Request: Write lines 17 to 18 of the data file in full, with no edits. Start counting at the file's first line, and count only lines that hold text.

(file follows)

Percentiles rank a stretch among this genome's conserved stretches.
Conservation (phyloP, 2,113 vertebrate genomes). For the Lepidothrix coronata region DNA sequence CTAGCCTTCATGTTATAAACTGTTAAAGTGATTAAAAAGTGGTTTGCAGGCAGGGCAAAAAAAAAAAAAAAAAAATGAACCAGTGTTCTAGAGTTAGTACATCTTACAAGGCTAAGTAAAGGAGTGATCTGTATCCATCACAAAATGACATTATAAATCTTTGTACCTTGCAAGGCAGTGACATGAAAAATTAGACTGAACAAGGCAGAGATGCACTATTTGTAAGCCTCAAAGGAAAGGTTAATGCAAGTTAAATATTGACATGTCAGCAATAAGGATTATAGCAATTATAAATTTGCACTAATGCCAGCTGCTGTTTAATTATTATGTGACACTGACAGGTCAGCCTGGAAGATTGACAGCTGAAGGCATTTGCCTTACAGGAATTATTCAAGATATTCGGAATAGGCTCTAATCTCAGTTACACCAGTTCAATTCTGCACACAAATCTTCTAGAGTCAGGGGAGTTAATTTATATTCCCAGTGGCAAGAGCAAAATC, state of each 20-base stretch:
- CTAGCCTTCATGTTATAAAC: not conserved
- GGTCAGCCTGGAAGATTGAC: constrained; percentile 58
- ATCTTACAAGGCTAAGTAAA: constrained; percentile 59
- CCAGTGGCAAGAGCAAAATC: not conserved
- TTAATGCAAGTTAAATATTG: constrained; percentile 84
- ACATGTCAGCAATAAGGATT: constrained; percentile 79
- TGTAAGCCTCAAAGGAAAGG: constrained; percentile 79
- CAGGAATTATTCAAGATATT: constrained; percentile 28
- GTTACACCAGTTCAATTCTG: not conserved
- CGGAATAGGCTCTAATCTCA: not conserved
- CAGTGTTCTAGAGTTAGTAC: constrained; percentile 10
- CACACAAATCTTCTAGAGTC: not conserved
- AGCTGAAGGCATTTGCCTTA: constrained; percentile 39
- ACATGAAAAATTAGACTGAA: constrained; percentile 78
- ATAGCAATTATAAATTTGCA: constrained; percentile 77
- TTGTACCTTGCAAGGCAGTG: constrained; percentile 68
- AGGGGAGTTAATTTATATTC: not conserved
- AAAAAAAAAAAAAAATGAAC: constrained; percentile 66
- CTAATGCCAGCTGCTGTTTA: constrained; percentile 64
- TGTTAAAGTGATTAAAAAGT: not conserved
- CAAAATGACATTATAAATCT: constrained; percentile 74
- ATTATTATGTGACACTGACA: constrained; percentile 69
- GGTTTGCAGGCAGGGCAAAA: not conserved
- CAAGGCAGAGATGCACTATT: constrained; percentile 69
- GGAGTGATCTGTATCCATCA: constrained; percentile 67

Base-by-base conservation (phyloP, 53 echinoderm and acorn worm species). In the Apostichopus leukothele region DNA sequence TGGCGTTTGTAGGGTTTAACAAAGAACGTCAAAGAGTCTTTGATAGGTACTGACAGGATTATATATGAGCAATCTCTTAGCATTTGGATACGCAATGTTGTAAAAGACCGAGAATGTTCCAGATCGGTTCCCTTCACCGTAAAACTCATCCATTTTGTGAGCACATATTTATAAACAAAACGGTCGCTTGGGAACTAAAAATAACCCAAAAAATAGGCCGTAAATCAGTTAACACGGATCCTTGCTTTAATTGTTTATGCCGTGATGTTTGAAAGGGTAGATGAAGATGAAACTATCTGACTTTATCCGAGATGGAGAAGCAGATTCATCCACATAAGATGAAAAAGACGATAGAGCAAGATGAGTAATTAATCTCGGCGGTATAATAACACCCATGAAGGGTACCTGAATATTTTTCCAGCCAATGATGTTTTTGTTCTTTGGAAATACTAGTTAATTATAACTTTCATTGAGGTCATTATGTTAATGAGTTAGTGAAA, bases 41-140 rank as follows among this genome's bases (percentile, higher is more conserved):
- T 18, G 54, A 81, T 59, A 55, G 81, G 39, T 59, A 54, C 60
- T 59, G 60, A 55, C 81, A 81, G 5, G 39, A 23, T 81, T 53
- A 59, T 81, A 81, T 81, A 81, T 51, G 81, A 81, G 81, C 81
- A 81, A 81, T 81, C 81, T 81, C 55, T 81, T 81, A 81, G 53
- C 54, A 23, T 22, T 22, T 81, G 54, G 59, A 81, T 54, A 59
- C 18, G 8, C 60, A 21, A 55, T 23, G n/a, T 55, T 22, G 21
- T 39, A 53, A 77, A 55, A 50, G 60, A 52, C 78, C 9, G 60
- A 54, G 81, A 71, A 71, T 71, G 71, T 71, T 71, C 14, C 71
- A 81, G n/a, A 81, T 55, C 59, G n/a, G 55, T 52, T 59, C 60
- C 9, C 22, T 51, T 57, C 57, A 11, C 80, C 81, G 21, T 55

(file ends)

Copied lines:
- ATAGCAATTATAAATTTGCA: constrained; percentile 77
- TTGTACCTTGCAAGGCAGTG: constrained; percentile 68